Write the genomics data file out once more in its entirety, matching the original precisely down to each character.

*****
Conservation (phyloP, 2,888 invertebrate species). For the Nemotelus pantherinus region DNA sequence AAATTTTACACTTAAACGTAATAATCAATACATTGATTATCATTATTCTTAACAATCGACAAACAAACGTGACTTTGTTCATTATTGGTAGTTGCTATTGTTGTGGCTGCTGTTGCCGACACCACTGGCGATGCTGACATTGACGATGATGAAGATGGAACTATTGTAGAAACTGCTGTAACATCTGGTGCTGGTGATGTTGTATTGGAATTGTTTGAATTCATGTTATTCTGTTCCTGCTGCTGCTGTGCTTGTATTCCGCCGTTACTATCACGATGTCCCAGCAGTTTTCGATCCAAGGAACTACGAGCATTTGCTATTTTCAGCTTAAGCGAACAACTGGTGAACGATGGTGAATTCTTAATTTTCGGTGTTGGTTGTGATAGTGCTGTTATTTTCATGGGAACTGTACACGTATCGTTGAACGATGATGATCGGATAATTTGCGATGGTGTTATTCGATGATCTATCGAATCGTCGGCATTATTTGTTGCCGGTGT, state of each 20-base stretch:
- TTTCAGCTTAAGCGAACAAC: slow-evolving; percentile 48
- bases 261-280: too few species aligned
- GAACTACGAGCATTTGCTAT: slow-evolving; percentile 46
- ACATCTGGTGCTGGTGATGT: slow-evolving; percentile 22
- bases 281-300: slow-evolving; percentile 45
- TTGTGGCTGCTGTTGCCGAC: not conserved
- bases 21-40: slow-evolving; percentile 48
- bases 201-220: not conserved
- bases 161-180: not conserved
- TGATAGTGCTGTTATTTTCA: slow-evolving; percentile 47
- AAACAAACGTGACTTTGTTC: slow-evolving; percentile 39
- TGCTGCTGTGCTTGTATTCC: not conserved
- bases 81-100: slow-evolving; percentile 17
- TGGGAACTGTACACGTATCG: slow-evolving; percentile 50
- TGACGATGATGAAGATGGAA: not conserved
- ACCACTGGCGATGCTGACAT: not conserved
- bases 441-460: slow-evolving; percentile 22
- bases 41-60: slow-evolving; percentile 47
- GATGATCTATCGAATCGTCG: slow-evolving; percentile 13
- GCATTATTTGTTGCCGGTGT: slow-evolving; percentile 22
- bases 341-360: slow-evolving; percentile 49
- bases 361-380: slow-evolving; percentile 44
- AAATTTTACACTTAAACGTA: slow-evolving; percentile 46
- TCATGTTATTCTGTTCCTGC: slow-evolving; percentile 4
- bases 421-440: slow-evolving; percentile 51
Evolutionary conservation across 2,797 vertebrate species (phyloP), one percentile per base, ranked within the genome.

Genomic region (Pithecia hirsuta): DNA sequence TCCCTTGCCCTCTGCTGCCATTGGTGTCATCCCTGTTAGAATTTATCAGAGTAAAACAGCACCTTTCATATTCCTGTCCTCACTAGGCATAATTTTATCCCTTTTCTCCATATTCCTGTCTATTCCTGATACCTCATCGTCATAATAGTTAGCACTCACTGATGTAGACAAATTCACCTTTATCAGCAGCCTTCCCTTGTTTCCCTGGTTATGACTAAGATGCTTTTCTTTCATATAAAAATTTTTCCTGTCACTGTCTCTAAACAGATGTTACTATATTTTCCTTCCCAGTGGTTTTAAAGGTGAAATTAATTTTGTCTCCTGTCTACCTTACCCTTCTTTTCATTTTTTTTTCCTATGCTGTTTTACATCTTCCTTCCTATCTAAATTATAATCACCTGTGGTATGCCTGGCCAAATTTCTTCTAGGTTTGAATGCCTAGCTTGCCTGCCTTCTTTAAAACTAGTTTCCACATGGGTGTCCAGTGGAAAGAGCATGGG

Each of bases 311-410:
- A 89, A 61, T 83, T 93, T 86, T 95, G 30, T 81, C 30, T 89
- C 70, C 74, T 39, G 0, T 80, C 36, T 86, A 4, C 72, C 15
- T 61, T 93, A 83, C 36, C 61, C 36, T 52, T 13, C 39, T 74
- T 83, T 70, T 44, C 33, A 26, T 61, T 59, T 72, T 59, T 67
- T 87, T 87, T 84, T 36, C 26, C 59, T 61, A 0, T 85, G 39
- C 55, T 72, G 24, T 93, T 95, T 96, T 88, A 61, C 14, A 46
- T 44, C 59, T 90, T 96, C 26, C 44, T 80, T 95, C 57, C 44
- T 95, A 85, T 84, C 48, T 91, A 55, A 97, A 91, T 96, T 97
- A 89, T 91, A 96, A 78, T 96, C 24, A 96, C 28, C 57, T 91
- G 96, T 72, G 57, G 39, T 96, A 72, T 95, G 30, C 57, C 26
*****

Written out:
Conservation (phyloP, 2,888 invertebrate species). For the Nemotelus pantherinus region DNA sequence AAATTTTACACTTAAACGTAATAATCAATACATTGATTATCATTATTCTTAACAATCGACAAACAAACGTGACTTTGTTCATTATTGGTAGTTGCTATTGTTGTGGCTGCTGTTGCCGACACCACTGGCGATGCTGACATTGACGATGATGAAGATGGAACTATTGTAGAAACTGCTGTAACATCTGGTGCTGGTGATGTTGTATTGGAATTGTTTGAATTCATGTTATTCTGTTCCTGCTGCTGCTGTGCTTGTATTCCGCCGTTACTATCACGATGTCCCAGCAGTTTTCGATCCAAGGAACTACGAGCATTTGCTATTTTCAGCTTAAGCGAACAACTGGTGAACGATGGTGAATTCTTAATTTTCGGTGTTGGTTGTGATAGTGCTGTTATTTTCATGGGAACTGTACACGTATCGTTGAACGATGATGATCGGATAATTTGCGATGGTGTTATTCGATGATCTATCGAATCGTCGGCATTATTTGTTGCCGGTGT, state of each 20-base stretch:
- TTTCAGCTTAAGCGAACAAC: slow-evolving; percentile 48
- bases 261-280: too few species aligned
- GAACTACGAGCATTTGCTAT: slow-evolving; percentile 46
- ACATCTGGTGCTGGTGATGT: slow-evolving; percentile 22
- bases 281-300: slow-evolving; percentile 45
- TTGTGGCTGCTGTTGCCGAC: not conserved
- bases 21-40: slow-evolving; percentile 48
- bases 201-220: not conserved
- bases 161-180: not conserved
- TGATAGTGCTGTTATTTTCA: slow-evolving; percentile 47
- AAACAAACGTGACTTTGTTC: slow-evolving; percentile 39
- TGCTGCTGTGCTTGTATTCC: not conserved
- bases 81-100: slow-evolving; percentile 17
- TGGGAACTGTACACGTATCG: slow-evolving; percentile 50
- TGACGATGATGAAGATGGAA: not conserved
- ACCACTGGCGATGCTGACAT: not conserved
- bases 441-460: slow-evolving; percentile 22
- bases 41-60: slow-evolving; percentile 47
- GATGATCTATCGAATCGTCG: slow-evolving; percentile 13
- GCATTATTTGTTGCCGGTGT: slow-evolving; percentile 22
- bases 341-360: slow-evolving; percentile 49
- bases 361-380: slow-evolving; percentile 44
- AAATTTTACACTTAAACGTA: slow-evolving; percentile 46
- TCATGTTATTCTGTTCCTGC: slow-evolving; percentile 4
- bases 421-440: slow-evolving; percentile 51
Evolutionary conservation across 2,797 vertebrate species (phyloP), one percentile per base, ranked within the genome.

Genomic region (Pithecia hirsuta): DNA sequence TCCCTTGCCCTCTGCTGCCATTGGTGTCATCCCTGTTAGAATTTATCAGAGTAAAACAGCACCTTTCATATTCCTGTCCTCACTAGGCATAATTTTATCCCTTTTCTCCATATTCCTGTCTATTCCTGATACCTCATCGTCATAATAGTTAGCACTCACTGATGTAGACAAATTCACCTTTATCAGCAGCCTTCCCTTGTTTCCCTGGTTATGACTAAGATGCTTTTCTTTCATATAAAAATTTTTCCTGTCACTGTCTCTAAACAGATGTTACTATATTTTCCTTCCCAGTGGTTTTAAAGGTGAAATTAATTTTGTCTCCTGTCTACCTTACCCTTCTTTTCATTTTTTTTTCCTATGCTGTTTTACATCTTCCTTCCTATCTAAATTATAATCACCTGTGGTATGCCTGGCCAAATTTCTTCTAGGTTTGAATGCCTAGCTTGCCTGCCTTCTTTAAAACTAGTTTCCACATGGGTGTCCAGTGGAAAGAGCATGGG

Each of bases 311-410:
- A 89, A 61, T 83, T 93, T 86, T 95, G 30, T 81, C 30, T 89
- C 70, C 74, T 39, G 0, T 80, C 36, T 86, A 4, C 72, C 15
- T 61, T 93, A 83, C 36, C 61, C 36, T 52, T 13, C 39, T 74
- T 83, T 70, T 44, C 33, A 26, T 61, T 59, T 72, T 59, T 67
- T 87, T 87, T 84, T 36, C 26, C 59, T 61, A 0, T 85, G 39
- C 55, T 72, G 24, T 93, T 95, T 96, T 88, A 61, C 14, A 46
- T 44, C 59, T 90, T 96, C 26, C 44, T 80, T 95, C 57, C 44
- T 95, A 85, T 84, C 48, T 91, A 55, A 97, A 91, T 96, T 97
- A 89, T 91, A 96, A 78, T 96, C 24, A 96, C 28, C 57, T 91
- G 96, T 72, G 57, G 39, T 96, A 72, T 95, G 30, C 57, C 26